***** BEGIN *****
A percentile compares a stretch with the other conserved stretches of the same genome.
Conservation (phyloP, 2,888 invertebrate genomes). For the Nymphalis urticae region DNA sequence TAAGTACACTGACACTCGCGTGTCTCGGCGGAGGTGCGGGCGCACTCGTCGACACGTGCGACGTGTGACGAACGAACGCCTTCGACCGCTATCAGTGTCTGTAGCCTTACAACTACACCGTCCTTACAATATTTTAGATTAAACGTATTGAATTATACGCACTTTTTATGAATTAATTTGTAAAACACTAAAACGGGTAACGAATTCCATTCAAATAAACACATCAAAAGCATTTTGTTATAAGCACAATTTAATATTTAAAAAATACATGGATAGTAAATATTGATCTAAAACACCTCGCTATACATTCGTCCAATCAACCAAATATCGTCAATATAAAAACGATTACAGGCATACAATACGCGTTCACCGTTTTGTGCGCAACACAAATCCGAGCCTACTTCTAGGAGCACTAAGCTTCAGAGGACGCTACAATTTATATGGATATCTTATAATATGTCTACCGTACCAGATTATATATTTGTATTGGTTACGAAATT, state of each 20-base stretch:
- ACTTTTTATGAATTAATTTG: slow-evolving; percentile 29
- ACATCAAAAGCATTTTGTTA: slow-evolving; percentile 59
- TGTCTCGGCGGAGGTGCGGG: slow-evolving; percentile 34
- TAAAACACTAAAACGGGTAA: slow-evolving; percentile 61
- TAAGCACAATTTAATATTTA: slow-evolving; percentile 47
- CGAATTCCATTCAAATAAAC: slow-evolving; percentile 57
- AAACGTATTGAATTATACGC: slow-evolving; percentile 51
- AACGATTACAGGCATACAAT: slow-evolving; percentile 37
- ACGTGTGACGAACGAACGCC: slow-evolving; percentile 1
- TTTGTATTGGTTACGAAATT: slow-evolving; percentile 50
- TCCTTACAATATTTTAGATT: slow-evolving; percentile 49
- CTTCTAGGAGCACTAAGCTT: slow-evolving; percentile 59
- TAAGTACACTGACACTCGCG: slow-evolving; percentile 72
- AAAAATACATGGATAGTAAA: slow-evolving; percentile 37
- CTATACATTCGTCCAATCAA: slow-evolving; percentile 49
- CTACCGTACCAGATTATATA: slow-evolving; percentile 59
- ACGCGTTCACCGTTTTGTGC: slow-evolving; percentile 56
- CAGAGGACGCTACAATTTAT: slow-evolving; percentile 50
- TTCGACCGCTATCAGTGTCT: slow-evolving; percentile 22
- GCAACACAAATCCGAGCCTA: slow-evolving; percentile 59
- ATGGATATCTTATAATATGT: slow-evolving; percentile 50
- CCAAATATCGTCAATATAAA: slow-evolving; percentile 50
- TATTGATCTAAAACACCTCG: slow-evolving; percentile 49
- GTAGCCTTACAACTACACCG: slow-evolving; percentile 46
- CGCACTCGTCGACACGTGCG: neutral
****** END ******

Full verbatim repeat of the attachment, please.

A percentile compares a stretch with the other conserved stretches of the same genome.
Conservation (phyloP, 2,888 invertebrate genomes). For the Nymphalis urticae region DNA sequence TAAGTACACTGACACTCGCGTGTCTCGGCGGAGGTGCGGGCGCACTCGTCGACACGTGCGACGTGTGACGAACGAACGCCTTCGACCGCTATCAGTGTCTGTAGCCTTACAACTACACCGTCCTTACAATATTTTAGATTAAACGTATTGAATTATACGCACTTTTTATGAATTAATTTGTAAAACACTAAAACGGGTAACGAATTCCATTCAAATAAACACATCAAAAGCATTTTGTTATAAGCACAATTTAATATTTAAAAAATACATGGATAGTAAATATTGATCTAAAACACCTCGCTATACATTCGTCCAATCAACCAAATATCGTCAATATAAAAACGATTACAGGCATACAATACGCGTTCACCGTTTTGTGCGCAACACAAATCCGAGCCTACTTCTAGGAGCACTAAGCTTCAGAGGACGCTACAATTTATATGGATATCTTATAATATGTCTACCGTACCAGATTATATATTTGTATTGGTTACGAAATT, state of each 20-base stretch:
- ACTTTTTATGAATTAATTTG: slow-evolving; percentile 29
- ACATCAAAAGCATTTTGTTA: slow-evolving; percentile 59
- TGTCTCGGCGGAGGTGCGGG: slow-evolving; percentile 34
- TAAAACACTAAAACGGGTAA: slow-evolving; percentile 61
- TAAGCACAATTTAATATTTA: slow-evolving; percentile 47
- CGAATTCCATTCAAATAAAC: slow-evolving; percentile 57
- AAACGTATTGAATTATACGC: slow-evolving; percentile 51
- AACGATTACAGGCATACAAT: slow-evolving; percentile 37
- ACGTGTGACGAACGAACGCC: slow-evolving; percentile 1
- TTTGTATTGGTTACGAAATT: slow-evolving; percentile 50
- TCCTTACAATATTTTAGATT: slow-evolving; percentile 49
- CTTCTAGGAGCACTAAGCTT: slow-evolving; percentile 59
- TAAGTACACTGACACTCGCG: slow-evolving; percentile 72
- AAAAATACATGGATAGTAAA: slow-evolving; percentile 37
- CTATACATTCGTCCAATCAA: slow-evolving; percentile 49
- CTACCGTACCAGATTATATA: slow-evolving; percentile 59
- ACGCGTTCACCGTTTTGTGC: slow-evolving; percentile 56
- CAGAGGACGCTACAATTTAT: slow-evolving; percentile 50
- TTCGACCGCTATCAGTGTCT: slow-evolving; percentile 22
- GCAACACAAATCCGAGCCTA: slow-evolving; percentile 59
- ATGGATATCTTATAATATGT: slow-evolving; percentile 50
- CCAAATATCGTCAATATAAA: slow-evolving; percentile 50
- TATTGATCTAAAACACCTCG: slow-evolving; percentile 49
- GTAGCCTTACAACTACACCG: slow-evolving; percentile 46
- CGCACTCGTCGACACGTGCG: neutral